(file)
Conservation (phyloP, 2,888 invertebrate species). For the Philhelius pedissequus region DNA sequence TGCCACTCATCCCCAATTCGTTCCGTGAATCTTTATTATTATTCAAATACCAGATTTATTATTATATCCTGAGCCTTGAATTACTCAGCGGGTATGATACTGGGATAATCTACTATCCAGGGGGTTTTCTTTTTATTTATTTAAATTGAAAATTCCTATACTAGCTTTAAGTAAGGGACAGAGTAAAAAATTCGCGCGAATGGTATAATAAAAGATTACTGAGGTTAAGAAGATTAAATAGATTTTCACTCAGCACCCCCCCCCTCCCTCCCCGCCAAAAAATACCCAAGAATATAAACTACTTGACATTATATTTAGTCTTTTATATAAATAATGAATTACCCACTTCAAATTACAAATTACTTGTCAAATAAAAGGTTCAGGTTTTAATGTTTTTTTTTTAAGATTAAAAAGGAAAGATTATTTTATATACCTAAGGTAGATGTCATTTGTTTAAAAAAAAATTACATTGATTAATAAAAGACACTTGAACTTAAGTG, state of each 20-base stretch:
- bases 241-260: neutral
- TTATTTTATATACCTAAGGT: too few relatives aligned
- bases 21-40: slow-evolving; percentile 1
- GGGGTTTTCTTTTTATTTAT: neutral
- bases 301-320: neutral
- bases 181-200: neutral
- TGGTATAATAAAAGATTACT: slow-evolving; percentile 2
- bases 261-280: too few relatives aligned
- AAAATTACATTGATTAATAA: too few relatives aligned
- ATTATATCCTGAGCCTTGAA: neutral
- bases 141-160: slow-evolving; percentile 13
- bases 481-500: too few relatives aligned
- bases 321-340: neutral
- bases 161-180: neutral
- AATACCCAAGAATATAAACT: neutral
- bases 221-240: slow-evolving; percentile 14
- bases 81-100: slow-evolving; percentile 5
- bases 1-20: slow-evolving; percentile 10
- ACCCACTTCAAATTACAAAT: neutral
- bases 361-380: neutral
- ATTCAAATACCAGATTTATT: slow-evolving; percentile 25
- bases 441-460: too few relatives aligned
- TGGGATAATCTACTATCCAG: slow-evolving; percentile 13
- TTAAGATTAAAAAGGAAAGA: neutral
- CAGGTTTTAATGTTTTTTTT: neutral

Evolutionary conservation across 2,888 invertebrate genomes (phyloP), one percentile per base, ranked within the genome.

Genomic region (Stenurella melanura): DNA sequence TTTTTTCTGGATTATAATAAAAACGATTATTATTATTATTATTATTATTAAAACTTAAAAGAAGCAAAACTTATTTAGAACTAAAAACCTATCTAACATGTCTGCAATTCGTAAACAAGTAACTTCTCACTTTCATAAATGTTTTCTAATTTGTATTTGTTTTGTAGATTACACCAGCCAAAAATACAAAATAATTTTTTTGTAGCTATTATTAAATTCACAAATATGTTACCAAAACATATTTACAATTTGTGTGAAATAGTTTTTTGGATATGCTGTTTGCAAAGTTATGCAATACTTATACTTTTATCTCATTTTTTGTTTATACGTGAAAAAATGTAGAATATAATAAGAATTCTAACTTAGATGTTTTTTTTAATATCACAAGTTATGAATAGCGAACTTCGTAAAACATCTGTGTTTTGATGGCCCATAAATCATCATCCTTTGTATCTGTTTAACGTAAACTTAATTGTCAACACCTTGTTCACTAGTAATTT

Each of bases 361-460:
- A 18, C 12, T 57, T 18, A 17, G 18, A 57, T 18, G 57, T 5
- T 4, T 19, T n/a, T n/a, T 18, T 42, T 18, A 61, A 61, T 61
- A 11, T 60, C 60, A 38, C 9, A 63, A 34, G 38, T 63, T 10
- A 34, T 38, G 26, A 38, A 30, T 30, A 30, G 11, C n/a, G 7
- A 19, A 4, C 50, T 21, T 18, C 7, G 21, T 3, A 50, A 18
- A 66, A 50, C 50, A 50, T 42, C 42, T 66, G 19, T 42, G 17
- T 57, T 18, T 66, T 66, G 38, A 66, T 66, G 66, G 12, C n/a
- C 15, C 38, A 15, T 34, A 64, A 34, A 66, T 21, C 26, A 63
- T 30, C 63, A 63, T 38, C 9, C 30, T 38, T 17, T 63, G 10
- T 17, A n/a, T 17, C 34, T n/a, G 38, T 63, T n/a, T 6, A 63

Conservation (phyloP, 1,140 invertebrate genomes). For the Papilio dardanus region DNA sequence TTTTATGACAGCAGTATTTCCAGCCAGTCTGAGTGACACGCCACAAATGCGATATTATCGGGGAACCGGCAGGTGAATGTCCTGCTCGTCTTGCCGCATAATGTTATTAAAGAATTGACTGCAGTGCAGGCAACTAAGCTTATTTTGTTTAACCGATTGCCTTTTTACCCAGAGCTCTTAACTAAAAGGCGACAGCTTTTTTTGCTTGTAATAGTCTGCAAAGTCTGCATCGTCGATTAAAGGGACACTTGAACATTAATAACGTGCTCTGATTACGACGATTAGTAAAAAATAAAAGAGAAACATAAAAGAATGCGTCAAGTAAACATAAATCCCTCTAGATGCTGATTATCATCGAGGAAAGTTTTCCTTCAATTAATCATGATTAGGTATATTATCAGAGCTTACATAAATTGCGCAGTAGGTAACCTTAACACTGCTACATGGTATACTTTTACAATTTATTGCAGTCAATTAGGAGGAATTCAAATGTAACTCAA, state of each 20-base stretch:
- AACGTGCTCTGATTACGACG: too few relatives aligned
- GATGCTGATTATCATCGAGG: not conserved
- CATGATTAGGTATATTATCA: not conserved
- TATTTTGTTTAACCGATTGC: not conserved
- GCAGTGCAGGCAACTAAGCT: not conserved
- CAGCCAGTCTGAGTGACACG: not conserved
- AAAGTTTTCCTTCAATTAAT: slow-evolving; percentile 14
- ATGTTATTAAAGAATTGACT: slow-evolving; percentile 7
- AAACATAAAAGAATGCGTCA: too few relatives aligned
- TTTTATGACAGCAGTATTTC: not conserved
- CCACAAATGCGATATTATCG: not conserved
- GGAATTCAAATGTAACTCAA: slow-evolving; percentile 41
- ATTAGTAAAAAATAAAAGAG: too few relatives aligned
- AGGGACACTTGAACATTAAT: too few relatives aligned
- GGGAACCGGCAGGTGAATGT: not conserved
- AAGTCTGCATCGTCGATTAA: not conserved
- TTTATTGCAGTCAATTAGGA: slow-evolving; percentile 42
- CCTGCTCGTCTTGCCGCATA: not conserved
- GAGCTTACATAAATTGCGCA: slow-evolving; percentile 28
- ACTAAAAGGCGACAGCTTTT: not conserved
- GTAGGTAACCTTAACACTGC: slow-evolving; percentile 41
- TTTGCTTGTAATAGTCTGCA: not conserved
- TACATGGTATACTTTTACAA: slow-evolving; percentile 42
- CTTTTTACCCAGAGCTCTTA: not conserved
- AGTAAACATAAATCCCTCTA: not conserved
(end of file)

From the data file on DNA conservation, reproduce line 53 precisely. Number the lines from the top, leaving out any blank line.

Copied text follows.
- ATTAGTAAAAAATAAAAGAG: too few relatives aligned